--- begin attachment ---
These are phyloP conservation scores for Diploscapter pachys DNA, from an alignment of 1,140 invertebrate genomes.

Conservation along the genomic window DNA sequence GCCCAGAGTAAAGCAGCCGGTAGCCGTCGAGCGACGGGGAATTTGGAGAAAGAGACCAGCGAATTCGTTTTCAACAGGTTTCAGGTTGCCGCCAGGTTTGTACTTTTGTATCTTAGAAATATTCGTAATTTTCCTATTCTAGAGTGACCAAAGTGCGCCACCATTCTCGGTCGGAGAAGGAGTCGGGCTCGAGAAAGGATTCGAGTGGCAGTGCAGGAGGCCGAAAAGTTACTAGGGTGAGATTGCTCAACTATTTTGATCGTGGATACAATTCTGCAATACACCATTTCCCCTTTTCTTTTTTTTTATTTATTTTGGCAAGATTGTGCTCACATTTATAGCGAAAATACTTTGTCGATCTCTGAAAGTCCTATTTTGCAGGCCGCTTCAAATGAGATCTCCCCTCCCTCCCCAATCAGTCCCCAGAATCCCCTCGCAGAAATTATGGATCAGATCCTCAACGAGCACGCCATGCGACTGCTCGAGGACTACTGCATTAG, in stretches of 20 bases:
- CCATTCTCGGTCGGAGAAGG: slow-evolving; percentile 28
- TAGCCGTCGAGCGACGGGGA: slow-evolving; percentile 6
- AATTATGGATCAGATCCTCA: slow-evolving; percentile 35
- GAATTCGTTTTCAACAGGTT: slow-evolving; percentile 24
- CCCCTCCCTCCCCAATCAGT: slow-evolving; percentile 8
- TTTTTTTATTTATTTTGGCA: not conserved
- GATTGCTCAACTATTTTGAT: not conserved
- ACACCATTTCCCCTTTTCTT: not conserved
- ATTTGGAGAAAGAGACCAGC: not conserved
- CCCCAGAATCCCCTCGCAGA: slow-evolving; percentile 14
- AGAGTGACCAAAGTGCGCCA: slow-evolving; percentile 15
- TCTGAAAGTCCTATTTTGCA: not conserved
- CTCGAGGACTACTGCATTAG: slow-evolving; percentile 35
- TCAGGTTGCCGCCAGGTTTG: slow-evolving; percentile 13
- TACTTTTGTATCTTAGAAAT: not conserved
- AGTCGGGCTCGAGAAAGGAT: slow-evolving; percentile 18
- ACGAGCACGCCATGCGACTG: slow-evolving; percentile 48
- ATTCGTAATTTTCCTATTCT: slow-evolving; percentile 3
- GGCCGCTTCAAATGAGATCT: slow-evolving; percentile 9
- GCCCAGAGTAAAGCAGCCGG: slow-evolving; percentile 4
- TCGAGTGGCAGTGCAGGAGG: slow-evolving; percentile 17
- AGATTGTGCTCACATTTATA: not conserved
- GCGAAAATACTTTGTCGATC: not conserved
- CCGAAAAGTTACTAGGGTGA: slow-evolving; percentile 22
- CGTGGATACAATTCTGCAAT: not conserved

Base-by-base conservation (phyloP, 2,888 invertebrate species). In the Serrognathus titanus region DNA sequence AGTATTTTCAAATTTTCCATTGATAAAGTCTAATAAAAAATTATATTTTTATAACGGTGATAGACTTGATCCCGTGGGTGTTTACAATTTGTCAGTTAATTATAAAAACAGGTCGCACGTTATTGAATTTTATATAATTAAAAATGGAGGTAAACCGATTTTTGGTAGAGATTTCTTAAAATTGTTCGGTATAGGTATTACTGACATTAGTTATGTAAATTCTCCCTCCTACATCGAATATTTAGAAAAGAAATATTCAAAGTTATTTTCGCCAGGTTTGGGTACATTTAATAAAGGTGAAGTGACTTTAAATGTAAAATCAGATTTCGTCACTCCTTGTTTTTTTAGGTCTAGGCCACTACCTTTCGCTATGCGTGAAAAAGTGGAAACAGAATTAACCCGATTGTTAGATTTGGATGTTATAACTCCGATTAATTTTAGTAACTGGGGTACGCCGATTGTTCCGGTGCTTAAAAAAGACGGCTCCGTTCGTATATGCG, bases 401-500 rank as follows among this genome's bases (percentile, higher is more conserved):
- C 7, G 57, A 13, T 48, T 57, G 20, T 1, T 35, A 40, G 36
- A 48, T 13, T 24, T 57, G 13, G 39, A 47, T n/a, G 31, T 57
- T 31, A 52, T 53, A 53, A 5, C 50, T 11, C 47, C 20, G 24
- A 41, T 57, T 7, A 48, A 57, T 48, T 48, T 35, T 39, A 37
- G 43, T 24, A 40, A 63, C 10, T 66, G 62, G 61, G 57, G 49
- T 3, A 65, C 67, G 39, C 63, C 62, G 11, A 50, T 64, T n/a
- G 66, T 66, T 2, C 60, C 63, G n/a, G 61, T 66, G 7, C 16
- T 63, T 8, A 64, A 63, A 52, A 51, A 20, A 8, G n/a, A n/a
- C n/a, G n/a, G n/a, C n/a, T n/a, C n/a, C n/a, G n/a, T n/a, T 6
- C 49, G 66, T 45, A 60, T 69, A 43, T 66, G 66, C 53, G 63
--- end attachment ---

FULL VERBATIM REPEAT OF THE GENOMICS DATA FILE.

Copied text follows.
These are phyloP conservation scores for Diploscapter pachys DNA, from an alignment of 1,140 invertebrate genomes.

Conservation along the genomic window DNA sequence GCCCAGAGTAAAGCAGCCGGTAGCCGTCGAGCGACGGGGAATTTGGAGAAAGAGACCAGCGAATTCGTTTTCAACAGGTTTCAGGTTGCCGCCAGGTTTGTACTTTTGTATCTTAGAAATATTCGTAATTTTCCTATTCTAGAGTGACCAAAGTGCGCCACCATTCTCGGTCGGAGAAGGAGTCGGGCTCGAGAAAGGATTCGAGTGGCAGTGCAGGAGGCCGAAAAGTTACTAGGGTGAGATTGCTCAACTATTTTGATCGTGGATACAATTCTGCAATACACCATTTCCCCTTTTCTTTTTTTTTATTTATTTTGGCAAGATTGTGCTCACATTTATAGCGAAAATACTTTGTCGATCTCTGAAAGTCCTATTTTGCAGGCCGCTTCAAATGAGATCTCCCCTCCCTCCCCAATCAGTCCCCAGAATCCCCTCGCAGAAATTATGGATCAGATCCTCAACGAGCACGCCATGCGACTGCTCGAGGACTACTGCATTAG, in stretches of 20 bases:
- CCATTCTCGGTCGGAGAAGG: slow-evolving; percentile 28
- TAGCCGTCGAGCGACGGGGA: slow-evolving; percentile 6
- AATTATGGATCAGATCCTCA: slow-evolving; percentile 35
- GAATTCGTTTTCAACAGGTT: slow-evolving; percentile 24
- CCCCTCCCTCCCCAATCAGT: slow-evolving; percentile 8
- TTTTTTTATTTATTTTGGCA: not conserved
- GATTGCTCAACTATTTTGAT: not conserved
- ACACCATTTCCCCTTTTCTT: not conserved
- ATTTGGAGAAAGAGACCAGC: not conserved
- CCCCAGAATCCCCTCGCAGA: slow-evolving; percentile 14
- AGAGTGACCAAAGTGCGCCA: slow-evolving; percentile 15
- TCTGAAAGTCCTATTTTGCA: not conserved
- CTCGAGGACTACTGCATTAG: slow-evolving; percentile 35
- TCAGGTTGCCGCCAGGTTTG: slow-evolving; percentile 13
- TACTTTTGTATCTTAGAAAT: not conserved
- AGTCGGGCTCGAGAAAGGAT: slow-evolving; percentile 18
- ACGAGCACGCCATGCGACTG: slow-evolving; percentile 48
- ATTCGTAATTTTCCTATTCT: slow-evolving; percentile 3
- GGCCGCTTCAAATGAGATCT: slow-evolving; percentile 9
- GCCCAGAGTAAAGCAGCCGG: slow-evolving; percentile 4
- TCGAGTGGCAGTGCAGGAGG: slow-evolving; percentile 17
- AGATTGTGCTCACATTTATA: not conserved
- GCGAAAATACTTTGTCGATC: not conserved
- CCGAAAAGTTACTAGGGTGA: slow-evolving; percentile 22
- CGTGGATACAATTCTGCAAT: not conserved

Base-by-base conservation (phyloP, 2,888 invertebrate species). In the Serrognathus titanus region DNA sequence AGTATTTTCAAATTTTCCATTGATAAAGTCTAATAAAAAATTATATTTTTATAACGGTGATAGACTTGATCCCGTGGGTGTTTACAATTTGTCAGTTAATTATAAAAACAGGTCGCACGTTATTGAATTTTATATAATTAAAAATGGAGGTAAACCGATTTTTGGTAGAGATTTCTTAAAATTGTTCGGTATAGGTATTACTGACATTAGTTATGTAAATTCTCCCTCCTACATCGAATATTTAGAAAAGAAATATTCAAAGTTATTTTCGCCAGGTTTGGGTACATTTAATAAAGGTGAAGTGACTTTAAATGTAAAATCAGATTTCGTCACTCCTTGTTTTTTTAGGTCTAGGCCACTACCTTTCGCTATGCGTGAAAAAGTGGAAACAGAATTAACCCGATTGTTAGATTTGGATGTTATAACTCCGATTAATTTTAGTAACTGGGGTACGCCGATTGTTCCGGTGCTTAAAAAAGACGGCTCCGTTCGTATATGCG, bases 401-500 rank as follows among this genome's bases (percentile, higher is more conserved):
- C 7, G 57, A 13, T 48, T 57, G 20, T 1, T 35, A 40, G 36
- A 48, T 13, T 24, T 57, G 13, G 39, A 47, T n/a, G 31, T 57
- T 31, A 52, T 53, A 53, A 5, C 50, T 11, C 47, C 20, G 24
- A 41, T 57, T 7, A 48, A 57, T 48, T 48, T 35, T 39, A 37
- G 43, T 24, A 40, A 63, C 10, T 66, G 62, G 61, G 57, G 49
- T 3, A 65, C 67, G 39, C 63, C 62, G 11, A 50, T 64, T n/a
- G 66, T 66, T 2, C 60, C 63, G n/a, G 61, T 66, G 7, C 16
- T 63, T 8, A 64, A 63, A 52, A 51, A 20, A 8, G n/a, A n/a
- C n/a, G n/a, G n/a, C n/a, T n/a, C n/a, C n/a, G n/a, T n/a, T 6
- C 49, G 66, T 45, A 60, T 69, A 43, T 66, G 66, C 53, G 63